Why Aussies could be forced to pay 10 per cent more for red meat

Farmers are being helped to combat the issue of extreme weather.

“Australians won’t like having to pay more for meat and dairy.”

That’s the blunt acknowledgment made by Professor Stephen Bartos from the University of Canberra who has analysed how changing weather patterns are set to interrupt our food supply.

With farmers forced to combat the country’s increasingly unstable weather, the cost of raising animals for your plate is set to increase.

Left - a little girl with blonde hair in a trolley. Right - empty supermarket shelves.
Interruption to food supply from climate change will likely be worse than during the coronavirus pandemic. Source: Getty (File)

It’s estimated we’ll temporarily reach 1.5 degrees before the end of 2027. After analysing globally recognised IPCC data, Professor Bartos believes the red meat industry could be hit with 10 per cent in extra costs if we warm to 2 degrees.

If temperatures continue to warm beyond 3 degrees this century then be prepared for worse impacts than higher prices. The food shortages experienced during the coronavirus pandemic will likely pale in comparison to those we could face because of extreme weather.

“There’s the possibility that once we warm over three degrees that the beef industry could be severely affected. It could even become unviable,” Professor Bartos said. “If that was the case we’re talking about the loss of a $14 billion industry in Australia.”

Why Australia is in a lucky position

If we only rise to 2 degrees, Professor Bartos notes a consolation is that as a rich nation, Australia will ultimately be able to absorb the increased cost of climate change.

“Whereas in a lot of countries of the world, people actually don't have that luxury," he said. "One of the disturbing things about these impacts is they disproportionately affect poorer countries which can't afford to spend money on adaptation.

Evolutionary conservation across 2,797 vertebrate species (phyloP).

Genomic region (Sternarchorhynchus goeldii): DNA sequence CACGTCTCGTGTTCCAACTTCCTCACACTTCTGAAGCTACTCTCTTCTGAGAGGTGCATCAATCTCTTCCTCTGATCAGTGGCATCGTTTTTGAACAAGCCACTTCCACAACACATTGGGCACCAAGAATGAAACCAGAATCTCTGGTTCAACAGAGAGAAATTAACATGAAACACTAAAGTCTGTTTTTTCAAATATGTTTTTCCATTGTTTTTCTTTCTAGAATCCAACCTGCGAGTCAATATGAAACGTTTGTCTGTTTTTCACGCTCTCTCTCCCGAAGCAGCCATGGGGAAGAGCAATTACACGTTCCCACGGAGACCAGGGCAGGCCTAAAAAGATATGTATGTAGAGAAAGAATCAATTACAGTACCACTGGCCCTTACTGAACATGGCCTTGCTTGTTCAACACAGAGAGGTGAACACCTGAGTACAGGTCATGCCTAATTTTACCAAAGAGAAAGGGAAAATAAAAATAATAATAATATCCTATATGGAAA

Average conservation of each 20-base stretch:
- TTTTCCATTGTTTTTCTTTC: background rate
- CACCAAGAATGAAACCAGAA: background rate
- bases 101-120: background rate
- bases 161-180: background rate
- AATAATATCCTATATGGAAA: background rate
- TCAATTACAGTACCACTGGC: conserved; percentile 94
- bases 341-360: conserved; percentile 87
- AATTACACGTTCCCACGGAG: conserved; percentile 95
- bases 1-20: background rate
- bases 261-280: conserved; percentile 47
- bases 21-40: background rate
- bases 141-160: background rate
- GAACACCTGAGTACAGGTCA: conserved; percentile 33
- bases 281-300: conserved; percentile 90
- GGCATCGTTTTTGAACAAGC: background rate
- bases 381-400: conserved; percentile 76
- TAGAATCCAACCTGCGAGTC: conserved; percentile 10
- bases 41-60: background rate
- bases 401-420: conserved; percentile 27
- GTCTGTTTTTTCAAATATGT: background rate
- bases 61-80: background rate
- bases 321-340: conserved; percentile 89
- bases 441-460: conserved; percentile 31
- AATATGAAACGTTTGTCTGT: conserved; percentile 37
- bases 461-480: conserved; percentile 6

How will fossil fuels affect our beef farmers?

Because farmers are highly dependent on weather to produce the food we eat, changing weather patterns will result in more uncertainty.

Our red meat supply will likely be interrupted by these factors:

  • Feed quality and availability.

  • Drying up water supplies.

  • Heat stress in cattle.

  • Spreading of tropical parasites.

  • Transportation interruptions.

  • Higher energy and insurance costs.

Australia’s governments commit to fossil fuels

Australia’s cattle industry is working to reduce its methane emissions and hopes to be carbon neutral by 2030 thanks to $120 million of investment managed by peak body Meat and Livestock Australia (MLA).

Dozens of Brahman cattle close together in Australia.
Farmers will likely face new costs to help combat the climate crisis. Source: Getty (File)

This alone won’t be enough to slow heating of the planet, because while methane is a major contributor, the key driver of the climate crisis is the burning of fossil fuels.

While the United Nations has warned the world must stop opening coal and gas mines, governments across Australia are embracing new projects that could contribute to destabilising the planet.

They include fracking across the Beetaloo Basin, coal-seam gas drilling in Narrabri, off-shore drilling projects, and new coal mines.

Are we doing anything to help farmers?

MLA concedes climate change could potentially create new costs for farmers, so it's working to better understand how producers can mitigate its impact. To help protect the industry MLA is researching:

  • More resilient pastures that stand up to unpredictable weather

  • Genetic traits that improve efficiency including ease of calving and feed conversion.\

  • Ensuring each region has the correct herd breed for local conditions

MLA’s Julia Waite told Yahoo climate change won’t affect all areas of Australia uniformly. But she predicts if farmers want to reduce risk they could opt to keep their animals in the paddock for less time to reduce the impact of unpredictable events.

Research will be crucial in mitigating impact. One recent discovery is that strategically planted trees are more crucial for protecting livestock from adverse weather than man-made structures, particularly when it comes to lambs. In their case, eucalyptus plantations increased survival from 66 per cent to 82 per cent.

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